##### Aug 20, 2014

Rescheduling Notice: I have been informed by the organizers that the Meetup tonight has to be rescheduled due to an unexpected problem with the venue. When a new date is set, I will let you know.

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Since I am not working on the slides for the Meetup, I have a little time to follow up on the post about the World Bank graphic.

One common response, also expressed on Twitter, is to "fix" it by using a scatter plot. Xan helpfully drew one up, which I added to the post.

I mentioned, cryptically, that if you try making improvements, you will find that the chart is a Type QD, not a Type D. There are clearly problems with the data but this chart cannot be "fixed" until one clarifies what the message of the chart really is.

The original chart plots (y=) GDP per capita against (x=) cumulative proportion of the world's population with countries ordered from lowest to highest GDP per capita. Embedded in the rectangular areas is total GDP.

Xan's chart plots (y=) total GDP in PPP terms against (x=) population. The per-capita PPP GDP is readable through diagonal gridlines.

Xan's chart is undoubtedly less confusing, and more direct. But it won't answer the cumulative question that the World Bank seems to be asking. That question is: how much of the world's wealth (measured in GDP) is held by the poorest X% of the population. This isn't something you can find on the scatter plot.

Now, the "cumulative" question is nice to think about but it is ill-posed for the kinds of data available. Each country ends up being represented by its average (per capita) wealth, but there is rampant wealth inequality within countries. Even though Nigeria is in the bottom 15%, it is certainly not true that the entire population of Nigeria belongs to the world's poorest 15%.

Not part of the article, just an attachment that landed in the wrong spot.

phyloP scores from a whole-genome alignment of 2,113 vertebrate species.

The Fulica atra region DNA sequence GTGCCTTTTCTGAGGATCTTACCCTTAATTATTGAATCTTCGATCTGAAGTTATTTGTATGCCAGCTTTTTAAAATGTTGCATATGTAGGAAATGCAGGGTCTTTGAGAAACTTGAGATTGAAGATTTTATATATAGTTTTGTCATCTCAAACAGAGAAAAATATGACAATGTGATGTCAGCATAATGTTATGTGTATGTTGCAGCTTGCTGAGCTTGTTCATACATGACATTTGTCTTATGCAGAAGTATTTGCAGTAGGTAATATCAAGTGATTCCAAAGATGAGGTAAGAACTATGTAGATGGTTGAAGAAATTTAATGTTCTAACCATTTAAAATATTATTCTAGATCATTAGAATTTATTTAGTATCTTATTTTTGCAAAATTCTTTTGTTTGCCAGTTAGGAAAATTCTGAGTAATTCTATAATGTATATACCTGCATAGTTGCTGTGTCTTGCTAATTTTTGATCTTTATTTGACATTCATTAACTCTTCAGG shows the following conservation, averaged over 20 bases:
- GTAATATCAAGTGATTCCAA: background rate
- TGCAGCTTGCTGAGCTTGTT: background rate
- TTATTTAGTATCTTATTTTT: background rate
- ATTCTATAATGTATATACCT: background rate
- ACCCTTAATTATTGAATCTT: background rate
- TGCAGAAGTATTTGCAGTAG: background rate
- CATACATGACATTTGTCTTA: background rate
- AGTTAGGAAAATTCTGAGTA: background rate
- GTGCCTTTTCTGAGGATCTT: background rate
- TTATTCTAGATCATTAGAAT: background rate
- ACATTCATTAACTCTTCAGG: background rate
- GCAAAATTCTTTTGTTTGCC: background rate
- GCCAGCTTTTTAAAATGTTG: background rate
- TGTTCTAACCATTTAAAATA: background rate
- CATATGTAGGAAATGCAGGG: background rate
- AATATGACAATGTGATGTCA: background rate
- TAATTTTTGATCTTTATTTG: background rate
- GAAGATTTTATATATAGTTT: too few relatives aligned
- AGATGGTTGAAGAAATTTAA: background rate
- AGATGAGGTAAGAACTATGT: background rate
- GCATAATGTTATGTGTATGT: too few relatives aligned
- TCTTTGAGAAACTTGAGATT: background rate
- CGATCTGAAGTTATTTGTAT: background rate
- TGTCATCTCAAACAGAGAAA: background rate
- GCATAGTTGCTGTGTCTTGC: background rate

When a reader tweeted that a scatter plot is the solution, I asked: "Which two variables?" Here are just a few candidates:

total GDP
GDP per capita
total GDP PPP
PPP GDP per capita
cumulative total GDP, ordered by per-capita GDP
cumulative total GDP, ordered by total GDP
cumulative total GDP, ordered by total population
cumulative total GDP, ordered by population growth
cumulative total GDP PPP, ordered by per-capita GDP PPP
cumulative total GDP PPP, ordered by total GDP PPP
cumulative total GDP PPP, ordered by total population
cumulative total GDP PPP, ordered by population growth
cumulative total population
cumulative GDP per capita
cumulative GDP PPP per capita
population
working population
total GDP growth
total GDP PPP growth
total GDP per capita growth
total GDP PPP per capita growth
total population growth
total working population growth
median GDP
median GDP PPP

Different charts address different questions, some of which are more meaningful and some of which have better data. There may be a few interesting questions, in which case a set of scatter plots may work better.

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Xans chart uses a log-log plot
http://en.wikipedia.org/wiki/Log-log_plot
This is something very, very different from the original data.

It is a bit like talking about speed or acceleration. Not the same thing.

What application did Xan use to create the scatter plot?

Just noticed the question about how I made the scatter plot. I used my company's "Statistical Discovery" software, JMP. Most features shown here were automatic, though the pink lines and labels were added programmatically as annotations.

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